The DOW dipped below 11,000 this morning for the first time in two years. Worse, the stock market has now been flat for the better part of a decade. Normally, long-term investors would be happy about such events: weakness creates an opportunity to buy cheap. Unfortunately, since stocks were so expensive to begin with, they’re still not cheap.
Given the sharpness of the recent plunge and consensus that the US economy and financial system are headed for disaster, the market is due for a bounce. (It’s always darkest before dawn.) But stocks are also, unfortunately, still priced to perform no better than cash over the next 10 years.
In recent months (as ever), you have no doubt been bombarded with research and opinions that stocks are now cheap. Most of these opinions are probably based on standard P/E ratios or relative valuations (“low interest rates”). Most of these measures, unfortunately, are bogus. Stocks are cheaper than they were a few months ago, but they’re not cheap. This chart from Andrew Smithers, a London-based strategist, tells the real story:
There are only two valuation methods that have been shown to have predictive value over long periods of market history: cylically adjusted price earnings ratios (CAPE) and “Tobin’s Q.” Cyclically adusted earnings ratios adjust for the business cycle by “normalizing” corporate earnings to average profit margins (as opposed to the record-high margins of recent years). Tobin’s Q, meanwhile, is an estimate of business “replacement value.” In the past, stocks have gravitated around these measures, often with multi-decade swings above or below the long-term average.
As Smithers’ chart shows, stocks have been “expensive” on CAPE and Q measures since about 1990. Now, thanks to the market’s recent collapse, they’re getting back toward average levels.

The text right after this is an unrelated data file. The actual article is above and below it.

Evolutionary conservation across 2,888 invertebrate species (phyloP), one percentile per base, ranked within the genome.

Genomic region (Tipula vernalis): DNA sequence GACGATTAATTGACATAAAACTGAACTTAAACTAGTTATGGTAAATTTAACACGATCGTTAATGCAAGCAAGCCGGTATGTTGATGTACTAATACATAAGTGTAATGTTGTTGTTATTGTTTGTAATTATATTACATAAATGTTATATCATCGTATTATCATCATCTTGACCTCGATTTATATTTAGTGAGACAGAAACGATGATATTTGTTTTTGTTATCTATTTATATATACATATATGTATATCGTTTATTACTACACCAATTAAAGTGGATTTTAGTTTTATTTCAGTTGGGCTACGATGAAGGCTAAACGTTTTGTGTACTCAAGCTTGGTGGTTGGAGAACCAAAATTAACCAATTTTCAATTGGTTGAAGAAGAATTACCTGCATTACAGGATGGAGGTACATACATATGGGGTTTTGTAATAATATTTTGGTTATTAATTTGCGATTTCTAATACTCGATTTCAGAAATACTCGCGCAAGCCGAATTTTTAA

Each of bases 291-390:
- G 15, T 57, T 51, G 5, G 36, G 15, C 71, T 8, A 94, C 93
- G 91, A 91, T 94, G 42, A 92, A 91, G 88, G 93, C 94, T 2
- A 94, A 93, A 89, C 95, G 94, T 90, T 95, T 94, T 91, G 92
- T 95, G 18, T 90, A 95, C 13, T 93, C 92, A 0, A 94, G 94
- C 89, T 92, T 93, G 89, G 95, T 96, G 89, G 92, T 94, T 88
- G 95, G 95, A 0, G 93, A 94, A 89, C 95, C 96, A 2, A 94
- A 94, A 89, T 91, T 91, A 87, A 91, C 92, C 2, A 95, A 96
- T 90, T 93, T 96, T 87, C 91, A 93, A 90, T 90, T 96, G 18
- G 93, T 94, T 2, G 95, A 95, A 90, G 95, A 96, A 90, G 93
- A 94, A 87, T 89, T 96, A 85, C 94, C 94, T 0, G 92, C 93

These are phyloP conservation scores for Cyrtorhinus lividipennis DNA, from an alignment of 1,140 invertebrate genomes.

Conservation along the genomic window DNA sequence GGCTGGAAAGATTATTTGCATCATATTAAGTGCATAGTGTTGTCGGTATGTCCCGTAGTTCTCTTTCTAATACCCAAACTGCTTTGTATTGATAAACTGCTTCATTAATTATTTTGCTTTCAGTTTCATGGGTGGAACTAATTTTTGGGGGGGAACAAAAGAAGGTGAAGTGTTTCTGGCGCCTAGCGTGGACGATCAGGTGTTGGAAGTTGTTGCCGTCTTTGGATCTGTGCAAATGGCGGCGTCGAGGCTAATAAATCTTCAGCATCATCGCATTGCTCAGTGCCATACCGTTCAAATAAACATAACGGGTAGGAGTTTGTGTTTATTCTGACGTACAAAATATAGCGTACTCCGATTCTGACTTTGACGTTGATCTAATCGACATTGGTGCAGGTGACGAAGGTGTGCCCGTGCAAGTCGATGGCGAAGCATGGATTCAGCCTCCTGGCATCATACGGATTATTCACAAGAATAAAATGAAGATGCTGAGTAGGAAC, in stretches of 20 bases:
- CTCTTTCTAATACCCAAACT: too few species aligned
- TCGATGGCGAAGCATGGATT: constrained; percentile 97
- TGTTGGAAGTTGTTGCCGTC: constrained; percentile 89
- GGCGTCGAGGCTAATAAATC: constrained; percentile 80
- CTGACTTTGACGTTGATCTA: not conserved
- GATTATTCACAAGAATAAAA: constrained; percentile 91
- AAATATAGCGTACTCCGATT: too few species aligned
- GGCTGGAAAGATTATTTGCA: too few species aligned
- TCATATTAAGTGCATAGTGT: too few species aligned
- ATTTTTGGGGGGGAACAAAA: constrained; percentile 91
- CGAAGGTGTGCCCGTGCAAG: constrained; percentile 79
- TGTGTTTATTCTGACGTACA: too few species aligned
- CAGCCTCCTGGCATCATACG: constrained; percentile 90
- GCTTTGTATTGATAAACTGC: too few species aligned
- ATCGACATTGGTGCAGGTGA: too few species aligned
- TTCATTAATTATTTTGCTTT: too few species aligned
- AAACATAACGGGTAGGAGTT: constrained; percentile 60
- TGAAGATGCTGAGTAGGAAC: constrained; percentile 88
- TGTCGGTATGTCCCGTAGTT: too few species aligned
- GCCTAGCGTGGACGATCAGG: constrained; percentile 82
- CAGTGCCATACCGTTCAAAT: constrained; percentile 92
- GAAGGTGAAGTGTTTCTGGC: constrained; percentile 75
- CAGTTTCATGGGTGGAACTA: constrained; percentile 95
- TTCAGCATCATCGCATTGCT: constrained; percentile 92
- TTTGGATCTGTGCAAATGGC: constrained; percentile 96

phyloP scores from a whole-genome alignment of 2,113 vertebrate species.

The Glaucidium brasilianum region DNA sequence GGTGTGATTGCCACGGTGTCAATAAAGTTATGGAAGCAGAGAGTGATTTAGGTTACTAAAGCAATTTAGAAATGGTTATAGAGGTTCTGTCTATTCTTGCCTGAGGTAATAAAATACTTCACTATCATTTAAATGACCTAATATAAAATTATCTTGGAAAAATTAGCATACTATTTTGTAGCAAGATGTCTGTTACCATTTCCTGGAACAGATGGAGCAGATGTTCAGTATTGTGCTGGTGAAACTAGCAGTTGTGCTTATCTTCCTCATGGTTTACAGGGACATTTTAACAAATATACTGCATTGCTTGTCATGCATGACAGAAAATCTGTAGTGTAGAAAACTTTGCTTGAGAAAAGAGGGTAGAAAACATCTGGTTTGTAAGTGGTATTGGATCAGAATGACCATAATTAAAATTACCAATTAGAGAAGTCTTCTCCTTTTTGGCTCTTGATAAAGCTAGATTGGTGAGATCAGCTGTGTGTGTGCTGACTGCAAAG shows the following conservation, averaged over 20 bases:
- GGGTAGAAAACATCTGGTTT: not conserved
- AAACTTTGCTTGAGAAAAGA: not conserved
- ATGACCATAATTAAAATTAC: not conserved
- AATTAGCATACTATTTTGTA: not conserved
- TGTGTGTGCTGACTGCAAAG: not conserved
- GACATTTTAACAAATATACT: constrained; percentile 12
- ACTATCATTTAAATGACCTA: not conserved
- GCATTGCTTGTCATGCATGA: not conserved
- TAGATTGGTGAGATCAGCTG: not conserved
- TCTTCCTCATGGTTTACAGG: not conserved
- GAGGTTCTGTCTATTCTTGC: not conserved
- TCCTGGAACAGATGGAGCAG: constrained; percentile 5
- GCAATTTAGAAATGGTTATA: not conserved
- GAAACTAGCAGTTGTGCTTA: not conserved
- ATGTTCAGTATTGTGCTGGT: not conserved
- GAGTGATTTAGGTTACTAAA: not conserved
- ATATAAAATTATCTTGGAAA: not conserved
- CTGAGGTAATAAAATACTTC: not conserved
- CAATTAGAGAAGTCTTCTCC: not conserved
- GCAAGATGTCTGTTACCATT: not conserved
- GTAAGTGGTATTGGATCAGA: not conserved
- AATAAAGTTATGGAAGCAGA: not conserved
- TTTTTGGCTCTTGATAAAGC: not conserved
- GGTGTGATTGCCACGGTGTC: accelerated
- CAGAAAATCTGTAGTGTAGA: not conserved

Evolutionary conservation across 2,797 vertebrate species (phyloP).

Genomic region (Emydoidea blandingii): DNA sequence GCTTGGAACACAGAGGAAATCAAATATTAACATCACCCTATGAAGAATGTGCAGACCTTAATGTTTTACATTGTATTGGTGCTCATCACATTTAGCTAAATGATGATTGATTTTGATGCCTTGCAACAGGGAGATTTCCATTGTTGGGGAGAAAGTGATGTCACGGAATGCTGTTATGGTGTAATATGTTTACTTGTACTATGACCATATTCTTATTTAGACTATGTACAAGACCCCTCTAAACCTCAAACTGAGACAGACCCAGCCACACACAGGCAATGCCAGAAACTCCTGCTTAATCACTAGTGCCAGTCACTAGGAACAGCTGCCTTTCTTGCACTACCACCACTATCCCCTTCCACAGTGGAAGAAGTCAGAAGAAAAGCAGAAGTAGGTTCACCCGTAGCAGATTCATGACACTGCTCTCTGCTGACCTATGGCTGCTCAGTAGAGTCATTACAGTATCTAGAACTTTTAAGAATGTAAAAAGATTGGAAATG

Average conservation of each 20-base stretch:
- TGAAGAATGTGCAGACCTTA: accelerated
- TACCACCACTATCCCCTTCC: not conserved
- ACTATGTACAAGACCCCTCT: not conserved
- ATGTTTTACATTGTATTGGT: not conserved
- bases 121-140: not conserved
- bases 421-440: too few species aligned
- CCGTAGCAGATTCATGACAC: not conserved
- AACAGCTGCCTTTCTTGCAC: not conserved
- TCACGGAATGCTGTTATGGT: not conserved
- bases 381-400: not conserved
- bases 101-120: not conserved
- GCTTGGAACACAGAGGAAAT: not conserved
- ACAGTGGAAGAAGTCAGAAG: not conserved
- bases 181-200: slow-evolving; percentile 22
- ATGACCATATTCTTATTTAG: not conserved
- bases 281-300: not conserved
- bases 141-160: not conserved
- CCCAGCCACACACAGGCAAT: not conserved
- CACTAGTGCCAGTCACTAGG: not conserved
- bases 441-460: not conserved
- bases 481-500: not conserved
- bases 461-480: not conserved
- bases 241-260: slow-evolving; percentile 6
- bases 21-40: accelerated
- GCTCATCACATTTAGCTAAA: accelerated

If you believe these long-term averages–or corporate profit margins–have shifted permanently upwards (because of new technologies, investor intelligence, or whatever), then you might view today’s stock levels as “cheap.” If you don’t think it’s different this time, however, you will likely conclude that:
- the market has a lot further to fall,
- or stocks will be treading water for another decade or so.
So what should you do? If you’re a long-term investor, nothing different. Despite the current hysteria, the world is not coming to an end. This doesn’t mean the DOW won’t go to 7,000 over the next year–or 15,000. It might. It does mean that, over the long term, the market will probably be fine. (If it isn’t, it will be because we’ve gone through a communist revolution or Armageddon or something, in which case, you’ll have bigger things to worry about.)
So just continue to invest your savings regularly in a diversified portfolio of low-cost index funds (stocks, bonds, cash, real estate, across as many geographies as possible). The good news is, thanks to the market’s recent drop, your expected returns on the equity portion of the portfolio are higher then they were a few months ago. (And if the market falls further, they will get even better).
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